Illness during a flight may lead to an unscheduled landing. This is expensive for the airline and extremely inconvenient for other passengers. There are relatively few situations where travel by flight is not allowed, and having a tooth abscess is one of them. Although the pain might not be so severe to the stage where the aircraft would have to do a force landing, however, different people have different level for tolerance of pain. So it is generally unwise to deliberately fly with a known tooth abscess in the mouth.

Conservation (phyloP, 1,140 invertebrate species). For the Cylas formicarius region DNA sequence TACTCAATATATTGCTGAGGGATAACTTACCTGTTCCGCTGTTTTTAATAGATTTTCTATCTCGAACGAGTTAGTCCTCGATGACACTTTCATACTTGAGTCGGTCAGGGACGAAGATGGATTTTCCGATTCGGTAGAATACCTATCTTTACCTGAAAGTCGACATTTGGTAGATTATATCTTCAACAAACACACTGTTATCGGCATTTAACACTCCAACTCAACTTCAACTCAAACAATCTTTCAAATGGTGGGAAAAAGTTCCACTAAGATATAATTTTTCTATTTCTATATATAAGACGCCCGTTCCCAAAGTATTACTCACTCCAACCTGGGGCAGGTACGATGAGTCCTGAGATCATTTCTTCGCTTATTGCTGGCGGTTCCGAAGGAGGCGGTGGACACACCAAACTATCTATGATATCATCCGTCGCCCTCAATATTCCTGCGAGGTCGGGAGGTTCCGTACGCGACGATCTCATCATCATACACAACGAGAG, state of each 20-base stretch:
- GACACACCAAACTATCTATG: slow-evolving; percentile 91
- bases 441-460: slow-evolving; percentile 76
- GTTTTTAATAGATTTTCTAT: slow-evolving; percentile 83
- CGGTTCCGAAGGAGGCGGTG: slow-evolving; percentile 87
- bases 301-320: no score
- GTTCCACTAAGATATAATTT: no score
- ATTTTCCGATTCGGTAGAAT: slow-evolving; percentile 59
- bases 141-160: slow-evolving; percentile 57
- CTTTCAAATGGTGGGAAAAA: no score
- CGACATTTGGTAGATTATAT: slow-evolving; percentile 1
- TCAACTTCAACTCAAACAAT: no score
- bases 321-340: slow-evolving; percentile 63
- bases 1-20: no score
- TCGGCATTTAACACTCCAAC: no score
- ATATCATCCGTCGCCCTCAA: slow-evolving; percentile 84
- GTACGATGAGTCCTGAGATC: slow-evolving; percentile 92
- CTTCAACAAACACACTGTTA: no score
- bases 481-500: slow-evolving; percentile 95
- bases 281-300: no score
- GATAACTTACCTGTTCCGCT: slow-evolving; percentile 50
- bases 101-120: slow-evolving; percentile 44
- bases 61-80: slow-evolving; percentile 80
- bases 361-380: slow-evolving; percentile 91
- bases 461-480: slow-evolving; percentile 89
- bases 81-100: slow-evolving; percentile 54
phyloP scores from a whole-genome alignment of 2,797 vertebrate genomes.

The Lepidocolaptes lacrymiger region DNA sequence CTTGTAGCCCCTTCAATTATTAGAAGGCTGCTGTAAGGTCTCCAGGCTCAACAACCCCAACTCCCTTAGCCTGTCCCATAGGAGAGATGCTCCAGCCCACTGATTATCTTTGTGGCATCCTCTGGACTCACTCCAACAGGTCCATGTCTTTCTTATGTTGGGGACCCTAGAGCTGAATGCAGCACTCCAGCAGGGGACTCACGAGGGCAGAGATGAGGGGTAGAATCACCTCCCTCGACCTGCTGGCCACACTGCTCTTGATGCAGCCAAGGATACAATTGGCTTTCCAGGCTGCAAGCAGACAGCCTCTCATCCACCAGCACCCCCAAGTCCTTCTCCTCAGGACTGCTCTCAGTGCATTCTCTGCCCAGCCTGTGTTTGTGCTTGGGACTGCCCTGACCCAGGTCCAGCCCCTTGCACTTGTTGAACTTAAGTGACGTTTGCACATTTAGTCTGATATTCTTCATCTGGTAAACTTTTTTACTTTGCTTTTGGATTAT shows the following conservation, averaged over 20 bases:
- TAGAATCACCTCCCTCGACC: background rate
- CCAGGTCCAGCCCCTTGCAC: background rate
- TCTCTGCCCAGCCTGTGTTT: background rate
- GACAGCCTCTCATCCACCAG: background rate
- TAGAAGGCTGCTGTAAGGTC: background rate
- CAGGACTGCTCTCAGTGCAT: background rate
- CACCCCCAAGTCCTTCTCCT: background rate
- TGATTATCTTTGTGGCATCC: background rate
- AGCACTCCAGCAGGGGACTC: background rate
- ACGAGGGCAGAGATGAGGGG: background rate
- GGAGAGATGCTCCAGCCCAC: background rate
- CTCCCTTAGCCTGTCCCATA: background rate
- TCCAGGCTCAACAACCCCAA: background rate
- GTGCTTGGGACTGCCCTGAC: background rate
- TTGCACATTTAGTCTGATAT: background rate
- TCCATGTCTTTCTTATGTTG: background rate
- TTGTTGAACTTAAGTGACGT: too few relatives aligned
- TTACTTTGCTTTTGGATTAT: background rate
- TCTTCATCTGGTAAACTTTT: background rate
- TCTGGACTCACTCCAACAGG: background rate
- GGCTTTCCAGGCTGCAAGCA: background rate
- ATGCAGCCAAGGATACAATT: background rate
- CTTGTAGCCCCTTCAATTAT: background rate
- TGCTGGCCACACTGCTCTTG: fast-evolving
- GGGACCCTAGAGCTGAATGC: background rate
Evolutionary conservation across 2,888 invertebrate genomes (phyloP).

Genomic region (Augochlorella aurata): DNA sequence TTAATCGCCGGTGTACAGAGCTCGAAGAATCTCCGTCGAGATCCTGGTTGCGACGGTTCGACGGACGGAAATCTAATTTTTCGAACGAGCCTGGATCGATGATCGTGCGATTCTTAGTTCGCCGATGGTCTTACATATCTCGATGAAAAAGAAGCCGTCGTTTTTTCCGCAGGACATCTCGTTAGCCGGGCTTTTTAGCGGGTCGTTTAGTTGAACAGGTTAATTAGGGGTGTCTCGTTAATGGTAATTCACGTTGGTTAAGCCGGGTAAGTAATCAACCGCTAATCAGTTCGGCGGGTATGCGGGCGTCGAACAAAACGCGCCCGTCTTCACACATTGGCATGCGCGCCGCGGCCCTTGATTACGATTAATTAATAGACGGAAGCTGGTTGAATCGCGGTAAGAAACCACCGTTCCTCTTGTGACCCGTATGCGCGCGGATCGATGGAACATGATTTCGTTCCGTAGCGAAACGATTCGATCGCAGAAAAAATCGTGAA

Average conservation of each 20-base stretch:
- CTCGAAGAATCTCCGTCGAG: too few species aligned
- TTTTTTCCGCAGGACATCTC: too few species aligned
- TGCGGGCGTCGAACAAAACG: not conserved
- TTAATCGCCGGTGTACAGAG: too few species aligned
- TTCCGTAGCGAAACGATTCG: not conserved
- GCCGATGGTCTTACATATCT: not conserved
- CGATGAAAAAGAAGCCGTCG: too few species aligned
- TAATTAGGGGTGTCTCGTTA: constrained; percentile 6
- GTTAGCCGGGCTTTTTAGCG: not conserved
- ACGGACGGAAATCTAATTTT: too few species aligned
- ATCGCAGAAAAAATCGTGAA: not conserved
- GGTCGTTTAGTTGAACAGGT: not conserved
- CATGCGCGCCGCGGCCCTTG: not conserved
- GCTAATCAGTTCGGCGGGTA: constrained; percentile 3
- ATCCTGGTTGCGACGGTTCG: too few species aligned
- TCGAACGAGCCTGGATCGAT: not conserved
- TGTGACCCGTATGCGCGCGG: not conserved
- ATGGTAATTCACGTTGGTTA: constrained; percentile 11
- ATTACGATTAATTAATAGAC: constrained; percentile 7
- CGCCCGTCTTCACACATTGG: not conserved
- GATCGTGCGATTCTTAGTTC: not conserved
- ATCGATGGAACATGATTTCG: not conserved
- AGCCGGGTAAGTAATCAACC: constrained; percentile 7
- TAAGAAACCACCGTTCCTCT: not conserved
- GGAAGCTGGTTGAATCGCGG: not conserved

Most people are aware that the air gets thinner, providing less oxygen the higher you go. To help deal with this, commercial aircraft are pressurised to the equivalent of an altitude of 1500-2000m. This still results in a relatively small fall in oxygen saturation of the order of 3-5%, which may be significant for travellers whose oxygenation is already compromised by severe cardiac/respiratory disease. In practical terms, people with severe heart or lung disease who can walk 50m on level ground or ascend a flight of 12 domestic stairs are probably fit to fly. Continue reading